Bonus Pics from the NFL Tour!

Their tour may have ended, but the great pics keep coming!  Check out these amazing images with NFL stars Drew Brees, Billy Miller, and Donnie Edwards.  And don’t forget to scroll to the bottom of the post for a video from DVIDS!

New Orleans Saints quarterback Drew Brees gets rushed by service members as he plays an exhibition football game with troops at Camp Lemonnier in Djibouti on March 29, 2010. Brees is in the region as part of a nine-day USO tour designed to boost morale and bring troops a touch of home. (USO photo by Michael Clifton)

New Orleans Saints quarterback Drew Brees (Left) and tight end Billy Miller run to complete a U.S. Marine Corps grenade training exercise at Camp Lemonnier in Djibouti on March 29, 2010. Joined by fellow NFL'er Donnie Edwards, the trio is in the region as part of a nine-day USO tour designed to boost morale and bring troops a touch of home. (USO photo by Michael Clifton)

New Orleans Saints tight end Billy Miller is seen through the smoke, dust and sand atop an LAV (Light Armored Vehicle) belonging to the 24th Marine Expeditionary Unit at Camp Lemonnier in Djibouti on March 29, 2010. Miller was joined by teammate and Super Bowl MVP Drew Brees and NFL player Donnie Edwards, as part of their third USO tour together. (USO photo by Michael Clifton)

An Indianapolis Colts fan gives his team a shout-out as New Orelans Saints quarterback Drew Brees, former Kansas City Chiefs linebacker Donnie Edwards and New Orleans Saints tight end Billy Miller ride by during a training excerise on March 29, 2010 . This was the third annual USO tour for the trio, who visited troops in Japan in 2008 and spent time with those stationed in Guantanamo Bay, Cuba, in 2009. (USO photo by Michael Clifton)

NFL players Billy Miller, Donnie Edwards and Drew Brees participate in a training exercise with U.S. Marines attached to the 24th Marine Expeditionary Unit at Camp Lemonnier in Djibouti on March 29, 2010. Part of a week-long USO tour, the group met with thousands of service men and women. (USO photo by Michael Clifton)

New Orleans Saints quarterback Drew Brees, former Kansas City Chiefs linebacker Donnie Edwards and New Orleans Saints tight end Billy Miller board a V-22 Osprey in route to the USS Nassau on March 29, 2010. Traveling on their third USO tour together, the NFL trio also visited troops in Turkey and Dubaii as part of their nine-day USO tour. (USO photo by Michael Clifton)

The Power of One Vote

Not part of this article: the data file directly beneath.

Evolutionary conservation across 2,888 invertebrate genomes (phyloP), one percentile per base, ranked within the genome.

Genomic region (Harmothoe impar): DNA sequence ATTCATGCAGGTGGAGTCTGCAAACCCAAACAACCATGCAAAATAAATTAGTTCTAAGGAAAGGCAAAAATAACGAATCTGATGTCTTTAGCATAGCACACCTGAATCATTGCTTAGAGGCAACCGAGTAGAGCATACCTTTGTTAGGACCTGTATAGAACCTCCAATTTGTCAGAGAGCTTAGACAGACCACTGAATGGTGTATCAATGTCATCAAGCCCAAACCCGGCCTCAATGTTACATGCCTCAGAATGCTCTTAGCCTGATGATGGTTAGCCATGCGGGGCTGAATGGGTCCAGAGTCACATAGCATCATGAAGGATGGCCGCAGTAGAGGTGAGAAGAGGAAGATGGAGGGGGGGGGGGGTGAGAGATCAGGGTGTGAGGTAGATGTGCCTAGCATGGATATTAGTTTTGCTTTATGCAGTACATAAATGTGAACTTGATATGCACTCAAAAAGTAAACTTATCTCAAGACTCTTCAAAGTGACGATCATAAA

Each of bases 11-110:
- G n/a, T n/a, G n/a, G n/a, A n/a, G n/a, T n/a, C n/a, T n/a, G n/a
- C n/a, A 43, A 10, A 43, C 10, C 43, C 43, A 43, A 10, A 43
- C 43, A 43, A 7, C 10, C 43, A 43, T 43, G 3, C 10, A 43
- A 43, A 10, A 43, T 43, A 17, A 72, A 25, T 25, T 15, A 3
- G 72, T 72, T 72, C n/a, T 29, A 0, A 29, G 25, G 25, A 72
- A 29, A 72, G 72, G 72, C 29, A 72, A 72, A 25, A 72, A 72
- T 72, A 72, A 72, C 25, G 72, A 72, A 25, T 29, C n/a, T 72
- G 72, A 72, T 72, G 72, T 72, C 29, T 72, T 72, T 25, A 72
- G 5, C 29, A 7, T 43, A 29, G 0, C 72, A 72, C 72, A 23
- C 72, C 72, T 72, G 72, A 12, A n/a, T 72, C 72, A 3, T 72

From the Desk of John Hanson, SVP of Communications a the USO:

Don’t worry … this isn’t a civics lesson encouraging you to vote in every election (you really should, though).

Sometime this summer, the world will not celebrate the 66th anniversary of a piece of landmark legislation.  Not because it’s bad legislation, but because 66 years isn’t as much fun as, say, 65 or 70.

In 1944, a group of World War I veterans figured out that World War II was going to be ending at some foreseeable time.  The allies were advancing in every theater.

These men had come home after their war and learned some important lessons.  One was that there had to be a way to assimilate millions of veterans back into an economy that was not going to be as robust after the war as it was during the war.

And, these folks had seen what happened when bonuses promised to World War I veterans were not paid.  The bonus marchers’ riots in 1932 in Washington left a lasting impression and a bitter taste.

The result of their conversations was the Servicemen’s Readjustment Act of 1944.

GI Bill Signing

President Franklin D. Roosevelt signing the G.I. Bill into law on June 22, 1944

It was ambitious.  The plan included months of unemployment compensation, guaranteed home loans, and, remarkably, education benefits at colleges, universities and trade schools.  The cost was going to be huge.

There was some consternation from the Congress.  “This is far too expensive,” some said.  “We can’t afford to do this.”  Some called it socialistic or even communistic.  There are reports that it was too big for even President Roosevelt.  University leaders were worried about opening the doors of higher education to the hoi polloi.

But, a few veterans’ groups and interested citizens insisted, and the legislation moved forward, back and forth until the House and Senate versions had to be meshed. That shouldn’t have been a problem.  Each house’s version passed unanimously.  But, we’re talking about Congress, here.  There were 7 members of the joint committee.  One was going to be out of town when the vote was to be taken, and he left his proxy with the chairman.  The chair decided not to vote the proxy, so the absent member, from Georgia, John Gibson, had to be found at his home, driven to an airport and flown back to Washington to cast the final vote that freed the bill for consideration.

A tie vote could have killed the bill.  A desperate measure saved it.

You might recognize the Readjustment Act (a great name by the way) as its more popular title – the GI Bill of Rights.  It changed the course for millions of veterans and their families.  It created the American middle class. It created the America we take for granted today.  By a one vote margin.

[ed. note - more information on the GI Bill is available online from the American Legion]